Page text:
Charlie Mullins, of Pimlico Plumbers has discovered that naming someone’s employment as self-employed or worker (or sub-contractor) will make no difference. The courts will determine the correct description on the basis of facts. Read more to understand why these distinctions are important and what you can do to protect your business from unexpected holiday pay demands and disability discrimination claims.
The titles in the heading are all about the rights to which an individual is entitled. It is worth having a broad understanding of relevant terms.
- Truly self-employed individuals have few rights and these are restricted to what is in a contract; which, ideally, is written. Faced with the ending of a contract, or an acquired disability, self-employed people often seek to claim employment status because of the additional rights it gives them.
- Workers gain a few of these additional rights, the National Minimum Wage among them, but also holiday pay and the right not to suffer unlawful discrimination (under the Equality Act). The latter can be pertinent, as in the case of the person whom Mr Mullins engaged, the individual suffers a disability and seeks the protection worker status affords.
- Employees have many more rights, including the right not to be dismissed unfairly, maternity rights and sick pay. The plumber in question felt he had been dismissed unfairly and sought the protection employee status conveys.
Simply calling someone self-employed (or a worker) doesn’t “wash” with an Employment Tribunal and yet it can make all the difference to rights. So how do you protect your business?
Here are some pointers:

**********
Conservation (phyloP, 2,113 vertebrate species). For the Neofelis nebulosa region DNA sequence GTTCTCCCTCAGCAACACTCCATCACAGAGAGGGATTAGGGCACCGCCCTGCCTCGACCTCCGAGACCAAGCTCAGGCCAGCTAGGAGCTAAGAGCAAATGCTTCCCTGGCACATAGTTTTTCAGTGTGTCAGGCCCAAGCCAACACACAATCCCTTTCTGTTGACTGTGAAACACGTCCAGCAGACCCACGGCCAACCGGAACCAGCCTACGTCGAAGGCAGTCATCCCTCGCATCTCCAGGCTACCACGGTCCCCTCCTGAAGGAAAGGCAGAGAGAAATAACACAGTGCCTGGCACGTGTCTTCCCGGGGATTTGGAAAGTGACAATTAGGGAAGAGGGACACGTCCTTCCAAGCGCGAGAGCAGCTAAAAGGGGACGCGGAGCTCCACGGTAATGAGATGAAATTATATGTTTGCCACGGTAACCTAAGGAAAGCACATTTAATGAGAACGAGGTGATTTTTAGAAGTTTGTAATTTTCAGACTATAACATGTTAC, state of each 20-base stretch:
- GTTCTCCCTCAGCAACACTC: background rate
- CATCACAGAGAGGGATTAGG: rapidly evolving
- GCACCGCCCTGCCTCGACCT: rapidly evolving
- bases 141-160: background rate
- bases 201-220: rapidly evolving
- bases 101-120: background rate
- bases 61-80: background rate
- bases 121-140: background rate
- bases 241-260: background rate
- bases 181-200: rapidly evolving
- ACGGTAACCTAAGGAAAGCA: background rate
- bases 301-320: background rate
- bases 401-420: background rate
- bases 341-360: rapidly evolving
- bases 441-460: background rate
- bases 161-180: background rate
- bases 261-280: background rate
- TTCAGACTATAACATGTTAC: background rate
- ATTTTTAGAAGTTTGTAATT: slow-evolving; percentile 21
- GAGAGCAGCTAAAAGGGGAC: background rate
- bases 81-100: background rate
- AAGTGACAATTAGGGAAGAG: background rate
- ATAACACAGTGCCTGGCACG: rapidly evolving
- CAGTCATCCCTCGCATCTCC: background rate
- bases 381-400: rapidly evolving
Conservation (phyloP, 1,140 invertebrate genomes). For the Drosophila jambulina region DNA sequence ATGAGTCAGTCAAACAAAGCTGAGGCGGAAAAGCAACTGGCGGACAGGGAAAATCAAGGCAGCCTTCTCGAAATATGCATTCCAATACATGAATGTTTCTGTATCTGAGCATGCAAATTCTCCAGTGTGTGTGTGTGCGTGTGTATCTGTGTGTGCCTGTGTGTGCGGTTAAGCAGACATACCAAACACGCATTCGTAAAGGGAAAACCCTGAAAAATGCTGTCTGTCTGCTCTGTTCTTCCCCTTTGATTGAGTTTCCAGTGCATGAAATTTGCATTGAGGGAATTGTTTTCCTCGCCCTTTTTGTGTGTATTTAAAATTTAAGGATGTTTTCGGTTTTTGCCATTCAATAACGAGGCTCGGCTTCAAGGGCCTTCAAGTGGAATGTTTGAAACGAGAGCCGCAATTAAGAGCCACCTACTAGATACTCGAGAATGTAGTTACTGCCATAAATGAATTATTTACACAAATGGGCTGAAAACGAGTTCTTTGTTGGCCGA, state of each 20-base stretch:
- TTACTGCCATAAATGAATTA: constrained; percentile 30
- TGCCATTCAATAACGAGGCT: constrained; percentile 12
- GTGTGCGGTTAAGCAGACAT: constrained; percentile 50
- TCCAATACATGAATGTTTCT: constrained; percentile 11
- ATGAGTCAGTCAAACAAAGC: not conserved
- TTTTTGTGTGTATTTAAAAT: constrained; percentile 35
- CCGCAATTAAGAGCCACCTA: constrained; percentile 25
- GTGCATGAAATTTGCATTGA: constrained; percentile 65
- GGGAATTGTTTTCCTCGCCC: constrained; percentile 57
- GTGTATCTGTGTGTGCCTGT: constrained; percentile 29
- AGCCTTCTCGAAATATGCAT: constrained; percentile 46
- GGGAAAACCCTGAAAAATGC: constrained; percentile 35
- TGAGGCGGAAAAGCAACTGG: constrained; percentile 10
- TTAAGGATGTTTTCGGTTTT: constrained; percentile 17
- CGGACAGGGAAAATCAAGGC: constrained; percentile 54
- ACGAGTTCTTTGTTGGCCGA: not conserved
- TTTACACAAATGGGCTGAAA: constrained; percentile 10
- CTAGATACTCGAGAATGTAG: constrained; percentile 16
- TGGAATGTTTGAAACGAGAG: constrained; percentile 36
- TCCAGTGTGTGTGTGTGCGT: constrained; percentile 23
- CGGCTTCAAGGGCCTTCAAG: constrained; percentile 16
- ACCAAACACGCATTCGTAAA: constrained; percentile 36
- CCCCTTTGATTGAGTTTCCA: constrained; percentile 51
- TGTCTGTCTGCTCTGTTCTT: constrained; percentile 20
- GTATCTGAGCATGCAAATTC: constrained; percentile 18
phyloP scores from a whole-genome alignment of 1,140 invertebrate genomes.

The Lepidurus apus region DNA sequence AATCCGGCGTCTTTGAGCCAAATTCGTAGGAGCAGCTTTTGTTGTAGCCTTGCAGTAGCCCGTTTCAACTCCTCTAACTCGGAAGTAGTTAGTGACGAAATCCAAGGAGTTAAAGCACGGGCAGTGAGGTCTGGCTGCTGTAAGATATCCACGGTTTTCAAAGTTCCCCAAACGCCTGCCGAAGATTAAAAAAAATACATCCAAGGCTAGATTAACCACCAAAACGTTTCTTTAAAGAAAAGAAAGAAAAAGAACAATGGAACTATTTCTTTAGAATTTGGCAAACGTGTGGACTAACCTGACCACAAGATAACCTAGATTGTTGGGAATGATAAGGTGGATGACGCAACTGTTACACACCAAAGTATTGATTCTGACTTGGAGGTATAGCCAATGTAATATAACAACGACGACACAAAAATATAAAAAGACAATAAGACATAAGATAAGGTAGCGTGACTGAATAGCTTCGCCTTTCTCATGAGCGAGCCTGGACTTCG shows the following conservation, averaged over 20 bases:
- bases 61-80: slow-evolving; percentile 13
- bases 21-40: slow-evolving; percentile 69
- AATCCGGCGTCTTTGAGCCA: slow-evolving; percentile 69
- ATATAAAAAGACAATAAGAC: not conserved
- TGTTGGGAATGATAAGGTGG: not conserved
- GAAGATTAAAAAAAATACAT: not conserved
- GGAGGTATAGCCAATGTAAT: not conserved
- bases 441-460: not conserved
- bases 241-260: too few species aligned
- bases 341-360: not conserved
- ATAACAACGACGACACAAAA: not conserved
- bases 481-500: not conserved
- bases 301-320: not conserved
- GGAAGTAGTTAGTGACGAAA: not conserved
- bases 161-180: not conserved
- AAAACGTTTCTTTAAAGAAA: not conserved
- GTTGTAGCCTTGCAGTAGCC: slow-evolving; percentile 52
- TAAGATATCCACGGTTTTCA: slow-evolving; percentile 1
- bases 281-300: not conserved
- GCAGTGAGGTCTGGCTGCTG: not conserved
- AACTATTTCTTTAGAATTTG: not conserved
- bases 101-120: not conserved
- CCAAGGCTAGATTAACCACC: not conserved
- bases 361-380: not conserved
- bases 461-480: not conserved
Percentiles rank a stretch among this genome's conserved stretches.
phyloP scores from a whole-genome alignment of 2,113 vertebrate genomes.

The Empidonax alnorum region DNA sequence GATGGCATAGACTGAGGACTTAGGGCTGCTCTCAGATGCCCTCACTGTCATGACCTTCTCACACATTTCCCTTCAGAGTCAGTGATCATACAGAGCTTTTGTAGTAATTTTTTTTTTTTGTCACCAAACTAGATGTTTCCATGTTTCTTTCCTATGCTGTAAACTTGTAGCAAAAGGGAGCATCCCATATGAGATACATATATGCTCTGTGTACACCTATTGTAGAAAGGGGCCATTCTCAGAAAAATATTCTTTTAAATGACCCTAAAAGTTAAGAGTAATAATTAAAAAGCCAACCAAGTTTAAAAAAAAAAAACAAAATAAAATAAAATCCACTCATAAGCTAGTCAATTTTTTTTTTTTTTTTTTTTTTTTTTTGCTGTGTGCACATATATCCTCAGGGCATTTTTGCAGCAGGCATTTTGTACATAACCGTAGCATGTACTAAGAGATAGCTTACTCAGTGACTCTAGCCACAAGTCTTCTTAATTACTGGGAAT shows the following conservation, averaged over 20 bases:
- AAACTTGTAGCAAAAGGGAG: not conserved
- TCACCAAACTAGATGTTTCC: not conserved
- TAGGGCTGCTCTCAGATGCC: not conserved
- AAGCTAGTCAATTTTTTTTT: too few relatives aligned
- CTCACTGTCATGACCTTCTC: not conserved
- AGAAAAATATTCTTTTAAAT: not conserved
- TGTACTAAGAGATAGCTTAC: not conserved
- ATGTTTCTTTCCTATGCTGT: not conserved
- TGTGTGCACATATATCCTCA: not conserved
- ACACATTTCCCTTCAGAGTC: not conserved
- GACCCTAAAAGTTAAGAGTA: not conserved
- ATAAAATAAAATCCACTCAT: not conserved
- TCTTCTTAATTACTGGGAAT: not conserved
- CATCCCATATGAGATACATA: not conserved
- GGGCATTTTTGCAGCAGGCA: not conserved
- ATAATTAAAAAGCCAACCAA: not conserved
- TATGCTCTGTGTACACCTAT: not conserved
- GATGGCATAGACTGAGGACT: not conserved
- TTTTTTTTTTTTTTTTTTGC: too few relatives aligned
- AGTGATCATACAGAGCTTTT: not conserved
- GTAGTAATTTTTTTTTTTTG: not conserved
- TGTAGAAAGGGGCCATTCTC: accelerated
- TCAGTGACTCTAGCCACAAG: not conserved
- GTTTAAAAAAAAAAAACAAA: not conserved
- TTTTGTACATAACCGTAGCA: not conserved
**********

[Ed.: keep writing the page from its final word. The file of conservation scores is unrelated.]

Self-employed people should be invoicing you, buying their own materials, keeping accounts and be able to make a profit or sustain a loss. They need to be able to operate independently of the business that engages them. Many of the requirements placed on plumbers by Mr Mullins’ Pimlico business, compromised his plumbers’ independence. To be safe, recognise individuals as independent in how you relate to them and seek to see VAT registrations, evidence of other customers or accounts to enable you to verify an individual’s status.
Workers will undertake work for you personally and not delegate to others. However, unlike employees, there is no obligation for them to carry out work at any particular time nor any obligation on you to provide work for them. Other practices can help confirm an individual as a worker rather than as an employee, such as project-based work. However, the most important aspect is the question of those obligations just mentioned. If you have an individual whom you have engaged on a long term basis it may be helpful, from time to time, to not offer him or her work. If they are keen to preserve their “worker” status then they should also refuse work from you from time to time. In that way you establish that there is no “mutuality of obligation” – a crucial point.
Employees work designated hours, cannot take time off on a whim and have the right to expect you to provide work for them to do. You have much greater control over employees. You can subject them to disciplinary processes, for example. Whether it is less expensive to employ employees than to engage workers depends on the labour market in which you operate and the nature of your business model. It is the case that, to some degree, employees have become less attractive as an option in recent years because their rights have increased.
Finally, please recognise that we can provide only pointers because, ultimately, employment status in any individual case is determined by the courts. But, in particular, saying an employee is self-employed (even if you both agree on the description) will make no difference in court.